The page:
Translation by Yehoshua Siskin
During a holiday on which we light candles, too many candles were extinguished. 4 bus passengers traveling on line 947 to Haifa, and 2 more in Ramat Gan, were killed within the same 24 hour period. Yesterday I read about two of these lights that had gone out: Yosef Kahalani, a pensioner who had worked at Tel HaShomer, left 3 daughters and 14 grandchildren behind. His wife was waiting for him by the window, expectantly anticipating his arrival in order to light Chanukah candles together. Hayley Varenberg had immigrated to Israel from South Africa and worked as an English teacher.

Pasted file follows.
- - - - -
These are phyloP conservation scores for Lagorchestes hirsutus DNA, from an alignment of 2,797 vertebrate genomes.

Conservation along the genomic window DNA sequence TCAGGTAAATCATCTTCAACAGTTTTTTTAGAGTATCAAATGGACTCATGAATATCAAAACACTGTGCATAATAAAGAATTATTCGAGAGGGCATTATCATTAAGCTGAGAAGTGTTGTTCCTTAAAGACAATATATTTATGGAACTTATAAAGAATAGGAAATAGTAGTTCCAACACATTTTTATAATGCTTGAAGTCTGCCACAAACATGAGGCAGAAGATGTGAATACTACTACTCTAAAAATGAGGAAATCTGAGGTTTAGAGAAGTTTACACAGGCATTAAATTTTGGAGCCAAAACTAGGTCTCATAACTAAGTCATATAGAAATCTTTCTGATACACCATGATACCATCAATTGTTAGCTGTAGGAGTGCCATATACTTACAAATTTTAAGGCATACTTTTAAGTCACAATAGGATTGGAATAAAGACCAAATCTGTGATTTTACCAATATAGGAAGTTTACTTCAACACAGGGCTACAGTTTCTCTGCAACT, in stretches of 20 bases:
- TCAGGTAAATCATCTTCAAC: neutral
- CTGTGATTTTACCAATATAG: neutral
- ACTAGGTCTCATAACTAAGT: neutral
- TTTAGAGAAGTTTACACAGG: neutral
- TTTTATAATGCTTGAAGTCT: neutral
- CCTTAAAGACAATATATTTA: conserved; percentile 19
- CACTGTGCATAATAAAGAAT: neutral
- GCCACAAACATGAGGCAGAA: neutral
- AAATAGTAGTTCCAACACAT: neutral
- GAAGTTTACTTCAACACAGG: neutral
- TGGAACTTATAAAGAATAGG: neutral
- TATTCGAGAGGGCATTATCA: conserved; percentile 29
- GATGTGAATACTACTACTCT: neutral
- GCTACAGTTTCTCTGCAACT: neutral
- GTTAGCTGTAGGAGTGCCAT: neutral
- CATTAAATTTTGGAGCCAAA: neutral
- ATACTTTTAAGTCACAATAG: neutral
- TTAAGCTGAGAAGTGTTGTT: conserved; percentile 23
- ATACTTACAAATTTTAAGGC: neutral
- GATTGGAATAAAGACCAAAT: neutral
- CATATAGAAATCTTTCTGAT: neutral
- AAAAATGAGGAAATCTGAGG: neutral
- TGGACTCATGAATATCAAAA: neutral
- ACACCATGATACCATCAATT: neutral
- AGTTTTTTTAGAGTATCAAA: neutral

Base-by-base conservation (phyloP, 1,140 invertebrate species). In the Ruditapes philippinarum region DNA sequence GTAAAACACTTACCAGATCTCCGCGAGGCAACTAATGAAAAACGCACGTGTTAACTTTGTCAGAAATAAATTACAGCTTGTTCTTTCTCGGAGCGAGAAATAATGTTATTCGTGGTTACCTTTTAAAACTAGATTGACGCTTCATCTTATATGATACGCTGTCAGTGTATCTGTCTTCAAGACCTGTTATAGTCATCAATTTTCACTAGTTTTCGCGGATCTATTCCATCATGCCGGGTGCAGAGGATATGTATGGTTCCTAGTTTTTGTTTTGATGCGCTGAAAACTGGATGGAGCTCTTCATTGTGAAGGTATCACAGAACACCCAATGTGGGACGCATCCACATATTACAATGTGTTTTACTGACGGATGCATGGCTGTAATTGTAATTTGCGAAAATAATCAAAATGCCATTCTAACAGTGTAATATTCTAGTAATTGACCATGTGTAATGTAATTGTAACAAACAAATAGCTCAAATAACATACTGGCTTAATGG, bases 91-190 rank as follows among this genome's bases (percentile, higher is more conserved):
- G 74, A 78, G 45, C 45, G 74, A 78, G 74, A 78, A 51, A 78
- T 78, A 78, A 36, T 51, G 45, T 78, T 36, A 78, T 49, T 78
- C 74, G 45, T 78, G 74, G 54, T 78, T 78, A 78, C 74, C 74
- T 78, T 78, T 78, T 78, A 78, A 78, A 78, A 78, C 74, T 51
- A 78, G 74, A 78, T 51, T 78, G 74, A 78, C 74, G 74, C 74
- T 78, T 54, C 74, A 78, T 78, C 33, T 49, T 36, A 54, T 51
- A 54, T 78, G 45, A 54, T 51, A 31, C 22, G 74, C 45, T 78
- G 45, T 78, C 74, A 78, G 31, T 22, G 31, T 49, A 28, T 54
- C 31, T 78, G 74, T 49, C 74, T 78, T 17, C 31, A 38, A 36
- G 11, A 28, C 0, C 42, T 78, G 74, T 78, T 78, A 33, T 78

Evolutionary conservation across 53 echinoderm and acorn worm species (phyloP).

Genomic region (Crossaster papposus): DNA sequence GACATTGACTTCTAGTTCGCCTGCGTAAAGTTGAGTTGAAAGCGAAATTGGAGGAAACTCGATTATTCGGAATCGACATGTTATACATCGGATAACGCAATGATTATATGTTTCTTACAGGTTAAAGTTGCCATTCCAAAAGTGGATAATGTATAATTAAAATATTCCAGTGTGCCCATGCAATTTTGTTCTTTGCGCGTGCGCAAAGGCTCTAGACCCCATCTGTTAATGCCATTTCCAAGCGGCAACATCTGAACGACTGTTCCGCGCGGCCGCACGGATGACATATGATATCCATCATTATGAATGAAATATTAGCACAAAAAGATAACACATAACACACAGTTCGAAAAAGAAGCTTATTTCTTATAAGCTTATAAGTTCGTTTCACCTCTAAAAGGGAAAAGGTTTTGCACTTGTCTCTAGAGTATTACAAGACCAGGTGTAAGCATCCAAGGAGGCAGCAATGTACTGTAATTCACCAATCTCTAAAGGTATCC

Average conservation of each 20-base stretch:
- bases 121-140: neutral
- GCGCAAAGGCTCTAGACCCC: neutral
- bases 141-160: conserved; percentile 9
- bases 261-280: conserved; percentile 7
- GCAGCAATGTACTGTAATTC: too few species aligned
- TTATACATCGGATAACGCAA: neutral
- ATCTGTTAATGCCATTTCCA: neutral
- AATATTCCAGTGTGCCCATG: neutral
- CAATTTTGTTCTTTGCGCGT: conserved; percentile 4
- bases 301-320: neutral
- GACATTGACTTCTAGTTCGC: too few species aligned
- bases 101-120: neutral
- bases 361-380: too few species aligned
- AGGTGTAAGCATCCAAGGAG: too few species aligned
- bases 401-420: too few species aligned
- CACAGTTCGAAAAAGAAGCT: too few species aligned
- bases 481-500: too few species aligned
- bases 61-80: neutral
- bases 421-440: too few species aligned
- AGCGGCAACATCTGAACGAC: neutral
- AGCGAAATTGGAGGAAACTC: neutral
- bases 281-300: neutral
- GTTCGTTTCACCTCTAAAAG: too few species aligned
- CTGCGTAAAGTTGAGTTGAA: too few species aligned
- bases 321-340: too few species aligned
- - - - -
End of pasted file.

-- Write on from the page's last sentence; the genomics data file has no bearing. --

Chanukah is considered a holiday of heroism. Perhaps we need to reconsider the definition of a hero. We tend to think of a hero as a macho superman. But two thousand years ago, our sages determined that heroism has nothing to do with battlefield bravery or physical prowess. “Who is a hero?” Pirkei Avot asks. “The one who conquers his evil inclination”. In Hebrew, the word “heroism” comes from the same root as the word “to overcome.” Today, this is especially true on highways, where it is crucial that we overcome our inclination towards impatience and lack of consideration for others. While driving, we need to concentrate, not to run stoplights, not to impulsively switch lanes, not to look at our cell phones, and to stop and rest when necessary. In overcoming our impatience on the road, we will be engaging in a truly heroic act.